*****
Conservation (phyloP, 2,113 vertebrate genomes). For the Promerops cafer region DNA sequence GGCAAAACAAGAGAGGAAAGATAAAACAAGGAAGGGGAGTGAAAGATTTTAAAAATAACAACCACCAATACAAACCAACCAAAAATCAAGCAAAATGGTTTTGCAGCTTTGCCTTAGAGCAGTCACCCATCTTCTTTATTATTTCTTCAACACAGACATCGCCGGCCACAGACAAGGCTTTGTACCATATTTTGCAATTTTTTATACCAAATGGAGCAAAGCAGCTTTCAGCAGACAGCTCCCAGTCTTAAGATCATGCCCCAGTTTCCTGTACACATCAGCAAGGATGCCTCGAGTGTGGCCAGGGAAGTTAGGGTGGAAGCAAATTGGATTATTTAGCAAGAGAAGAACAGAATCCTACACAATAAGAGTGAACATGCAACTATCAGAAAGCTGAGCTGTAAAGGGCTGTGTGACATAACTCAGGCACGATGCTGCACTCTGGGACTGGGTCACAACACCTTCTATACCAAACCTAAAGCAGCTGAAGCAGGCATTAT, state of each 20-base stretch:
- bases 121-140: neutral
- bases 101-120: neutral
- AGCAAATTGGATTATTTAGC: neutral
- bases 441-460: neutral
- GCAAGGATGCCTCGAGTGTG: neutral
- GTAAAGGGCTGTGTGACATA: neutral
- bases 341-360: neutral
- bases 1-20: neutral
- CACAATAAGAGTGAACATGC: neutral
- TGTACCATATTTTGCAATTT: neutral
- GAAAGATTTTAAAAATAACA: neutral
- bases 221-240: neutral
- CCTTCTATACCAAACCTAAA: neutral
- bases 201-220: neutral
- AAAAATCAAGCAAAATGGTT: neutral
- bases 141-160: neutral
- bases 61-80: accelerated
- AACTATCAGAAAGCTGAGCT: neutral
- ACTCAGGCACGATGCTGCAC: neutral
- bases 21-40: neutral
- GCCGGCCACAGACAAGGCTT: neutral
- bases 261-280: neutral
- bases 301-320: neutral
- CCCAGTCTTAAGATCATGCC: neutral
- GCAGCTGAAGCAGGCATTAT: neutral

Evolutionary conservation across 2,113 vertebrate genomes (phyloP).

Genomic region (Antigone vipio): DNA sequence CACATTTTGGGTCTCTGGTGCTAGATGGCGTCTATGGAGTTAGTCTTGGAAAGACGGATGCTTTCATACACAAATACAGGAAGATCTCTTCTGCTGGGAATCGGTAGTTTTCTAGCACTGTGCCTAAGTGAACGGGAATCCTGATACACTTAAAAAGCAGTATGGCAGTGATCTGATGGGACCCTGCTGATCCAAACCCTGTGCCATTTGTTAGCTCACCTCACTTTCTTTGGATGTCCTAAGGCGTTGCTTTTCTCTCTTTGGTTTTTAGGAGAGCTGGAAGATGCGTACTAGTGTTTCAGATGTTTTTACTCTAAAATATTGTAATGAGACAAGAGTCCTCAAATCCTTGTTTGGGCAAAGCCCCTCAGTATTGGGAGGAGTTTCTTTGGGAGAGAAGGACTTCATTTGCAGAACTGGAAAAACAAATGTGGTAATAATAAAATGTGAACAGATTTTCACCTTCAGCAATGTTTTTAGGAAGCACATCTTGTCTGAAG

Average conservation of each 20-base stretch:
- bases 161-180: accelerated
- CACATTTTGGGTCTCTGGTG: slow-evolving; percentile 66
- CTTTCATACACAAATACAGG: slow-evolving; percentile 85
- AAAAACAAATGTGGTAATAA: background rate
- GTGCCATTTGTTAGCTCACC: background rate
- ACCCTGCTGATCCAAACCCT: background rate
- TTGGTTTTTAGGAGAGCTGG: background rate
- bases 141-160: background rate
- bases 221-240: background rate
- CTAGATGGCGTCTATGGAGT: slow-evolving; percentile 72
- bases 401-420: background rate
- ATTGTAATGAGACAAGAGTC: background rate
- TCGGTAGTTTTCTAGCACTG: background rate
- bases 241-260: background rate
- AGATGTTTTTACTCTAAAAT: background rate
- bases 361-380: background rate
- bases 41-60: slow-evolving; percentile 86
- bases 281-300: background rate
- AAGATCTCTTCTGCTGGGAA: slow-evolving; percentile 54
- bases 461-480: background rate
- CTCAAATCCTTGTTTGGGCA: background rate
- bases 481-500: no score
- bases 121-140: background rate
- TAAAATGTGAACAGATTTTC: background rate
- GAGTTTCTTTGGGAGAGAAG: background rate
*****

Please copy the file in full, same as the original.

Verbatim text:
Conservation (phyloP, 2,113 vertebrate genomes). For the Promerops cafer region DNA sequence GGCAAAACAAGAGAGGAAAGATAAAACAAGGAAGGGGAGTGAAAGATTTTAAAAATAACAACCACCAATACAAACCAACCAAAAATCAAGCAAAATGGTTTTGCAGCTTTGCCTTAGAGCAGTCACCCATCTTCTTTATTATTTCTTCAACACAGACATCGCCGGCCACAGACAAGGCTTTGTACCATATTTTGCAATTTTTTATACCAAATGGAGCAAAGCAGCTTTCAGCAGACAGCTCCCAGTCTTAAGATCATGCCCCAGTTTCCTGTACACATCAGCAAGGATGCCTCGAGTGTGGCCAGGGAAGTTAGGGTGGAAGCAAATTGGATTATTTAGCAAGAGAAGAACAGAATCCTACACAATAAGAGTGAACATGCAACTATCAGAAAGCTGAGCTGTAAAGGGCTGTGTGACATAACTCAGGCACGATGCTGCACTCTGGGACTGGGTCACAACACCTTCTATACCAAACCTAAAGCAGCTGAAGCAGGCATTAT, state of each 20-base stretch:
- bases 121-140: neutral
- bases 101-120: neutral
- AGCAAATTGGATTATTTAGC: neutral
- bases 441-460: neutral
- GCAAGGATGCCTCGAGTGTG: neutral
- GTAAAGGGCTGTGTGACATA: neutral
- bases 341-360: neutral
- bases 1-20: neutral
- CACAATAAGAGTGAACATGC: neutral
- TGTACCATATTTTGCAATTT: neutral
- GAAAGATTTTAAAAATAACA: neutral
- bases 221-240: neutral
- CCTTCTATACCAAACCTAAA: neutral
- bases 201-220: neutral
- AAAAATCAAGCAAAATGGTT: neutral
- bases 141-160: neutral
- bases 61-80: accelerated
- AACTATCAGAAAGCTGAGCT: neutral
- ACTCAGGCACGATGCTGCAC: neutral
- bases 21-40: neutral
- GCCGGCCACAGACAAGGCTT: neutral
- bases 261-280: neutral
- bases 301-320: neutral
- CCCAGTCTTAAGATCATGCC: neutral
- GCAGCTGAAGCAGGCATTAT: neutral

Evolutionary conservation across 2,113 vertebrate genomes (phyloP).

Genomic region (Antigone vipio): DNA sequence CACATTTTGGGTCTCTGGTGCTAGATGGCGTCTATGGAGTTAGTCTTGGAAAGACGGATGCTTTCATACACAAATACAGGAAGATCTCTTCTGCTGGGAATCGGTAGTTTTCTAGCACTGTGCCTAAGTGAACGGGAATCCTGATACACTTAAAAAGCAGTATGGCAGTGATCTGATGGGACCCTGCTGATCCAAACCCTGTGCCATTTGTTAGCTCACCTCACTTTCTTTGGATGTCCTAAGGCGTTGCTTTTCTCTCTTTGGTTTTTAGGAGAGCTGGAAGATGCGTACTAGTGTTTCAGATGTTTTTACTCTAAAATATTGTAATGAGACAAGAGTCCTCAAATCCTTGTTTGGGCAAAGCCCCTCAGTATTGGGAGGAGTTTCTTTGGGAGAGAAGGACTTCATTTGCAGAACTGGAAAAACAAATGTGGTAATAATAAAATGTGAACAGATTTTCACCTTCAGCAATGTTTTTAGGAAGCACATCTTGTCTGAAG

Average conservation of each 20-base stretch:
- bases 161-180: accelerated
- CACATTTTGGGTCTCTGGTG: slow-evolving; percentile 66
- CTTTCATACACAAATACAGG: slow-evolving; percentile 85
- AAAAACAAATGTGGTAATAA: background rate
- GTGCCATTTGTTAGCTCACC: background rate
- ACCCTGCTGATCCAAACCCT: background rate
- TTGGTTTTTAGGAGAGCTGG: background rate
- bases 141-160: background rate
- bases 221-240: background rate
- CTAGATGGCGTCTATGGAGT: slow-evolving; percentile 72
- bases 401-420: background rate
- ATTGTAATGAGACAAGAGTC: background rate
- TCGGTAGTTTTCTAGCACTG: background rate
- bases 241-260: background rate
- AGATGTTTTTACTCTAAAAT: background rate
- bases 361-380: background rate
- bases 41-60: slow-evolving; percentile 86
- bases 281-300: background rate
- AAGATCTCTTCTGCTGGGAA: slow-evolving; percentile 54
- bases 461-480: background rate
- CTCAAATCCTTGTTTGGGCA: background rate
- bases 481-500: no score
- bases 121-140: background rate
- TAAAATGTGAACAGATTTTC: background rate
- GAGTTTCTTTGGGAGAGAAG: background rate